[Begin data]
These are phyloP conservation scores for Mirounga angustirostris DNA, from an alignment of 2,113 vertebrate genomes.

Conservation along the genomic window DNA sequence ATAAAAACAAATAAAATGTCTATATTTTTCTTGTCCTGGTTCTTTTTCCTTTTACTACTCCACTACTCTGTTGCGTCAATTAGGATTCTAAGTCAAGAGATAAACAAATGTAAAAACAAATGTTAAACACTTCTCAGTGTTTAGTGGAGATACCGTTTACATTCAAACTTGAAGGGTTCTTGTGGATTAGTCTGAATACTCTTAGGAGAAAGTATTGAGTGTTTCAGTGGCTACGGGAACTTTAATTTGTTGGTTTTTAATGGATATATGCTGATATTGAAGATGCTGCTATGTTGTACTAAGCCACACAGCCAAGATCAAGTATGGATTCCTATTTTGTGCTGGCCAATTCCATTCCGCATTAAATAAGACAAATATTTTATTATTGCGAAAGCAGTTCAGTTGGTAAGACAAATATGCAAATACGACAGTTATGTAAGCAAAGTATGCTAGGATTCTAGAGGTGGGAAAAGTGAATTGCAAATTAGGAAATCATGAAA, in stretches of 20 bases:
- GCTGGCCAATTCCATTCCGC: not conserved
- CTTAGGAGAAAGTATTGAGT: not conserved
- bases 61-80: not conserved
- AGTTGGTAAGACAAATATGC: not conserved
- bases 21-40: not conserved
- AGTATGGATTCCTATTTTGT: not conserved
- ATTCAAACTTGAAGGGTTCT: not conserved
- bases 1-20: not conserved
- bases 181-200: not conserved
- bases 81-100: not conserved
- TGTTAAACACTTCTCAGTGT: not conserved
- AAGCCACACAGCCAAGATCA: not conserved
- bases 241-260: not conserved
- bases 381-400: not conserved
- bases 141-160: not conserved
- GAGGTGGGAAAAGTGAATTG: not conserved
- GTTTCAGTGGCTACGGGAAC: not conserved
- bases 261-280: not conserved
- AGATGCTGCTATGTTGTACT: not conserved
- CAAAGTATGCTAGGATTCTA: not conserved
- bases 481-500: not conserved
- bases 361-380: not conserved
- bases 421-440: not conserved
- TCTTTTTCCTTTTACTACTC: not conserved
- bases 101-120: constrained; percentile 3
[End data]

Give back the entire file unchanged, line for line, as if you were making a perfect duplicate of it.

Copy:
These are phyloP conservation scores for Mirounga angustirostris DNA, from an alignment of 2,113 vertebrate genomes.

Conservation along the genomic window DNA sequence ATAAAAACAAATAAAATGTCTATATTTTTCTTGTCCTGGTTCTTTTTCCTTTTACTACTCCACTACTCTGTTGCGTCAATTAGGATTCTAAGTCAAGAGATAAACAAATGTAAAAACAAATGTTAAACACTTCTCAGTGTTTAGTGGAGATACCGTTTACATTCAAACTTGAAGGGTTCTTGTGGATTAGTCTGAATACTCTTAGGAGAAAGTATTGAGTGTTTCAGTGGCTACGGGAACTTTAATTTGTTGGTTTTTAATGGATATATGCTGATATTGAAGATGCTGCTATGTTGTACTAAGCCACACAGCCAAGATCAAGTATGGATTCCTATTTTGTGCTGGCCAATTCCATTCCGCATTAAATAAGACAAATATTTTATTATTGCGAAAGCAGTTCAGTTGGTAAGACAAATATGCAAATACGACAGTTATGTAAGCAAAGTATGCTAGGATTCTAGAGGTGGGAAAAGTGAATTGCAAATTAGGAAATCATGAAA, in stretches of 20 bases:
- GCTGGCCAATTCCATTCCGC: not conserved
- CTTAGGAGAAAGTATTGAGT: not conserved
- bases 61-80: not conserved
- AGTTGGTAAGACAAATATGC: not conserved
- bases 21-40: not conserved
- AGTATGGATTCCTATTTTGT: not conserved
- ATTCAAACTTGAAGGGTTCT: not conserved
- bases 1-20: not conserved
- bases 181-200: not conserved
- bases 81-100: not conserved
- TGTTAAACACTTCTCAGTGT: not conserved
- AAGCCACACAGCCAAGATCA: not conserved
- bases 241-260: not conserved
- bases 381-400: not conserved
- bases 141-160: not conserved
- GAGGTGGGAAAAGTGAATTG: not conserved
- GTTTCAGTGGCTACGGGAAC: not conserved
- bases 261-280: not conserved
- AGATGCTGCTATGTTGTACT: not conserved
- CAAAGTATGCTAGGATTCTA: not conserved
- bases 481-500: not conserved
- bases 361-380: not conserved
- bases 421-440: not conserved
- TCTTTTTCCTTTTACTACTC: not conserved
- bases 101-120: constrained; percentile 3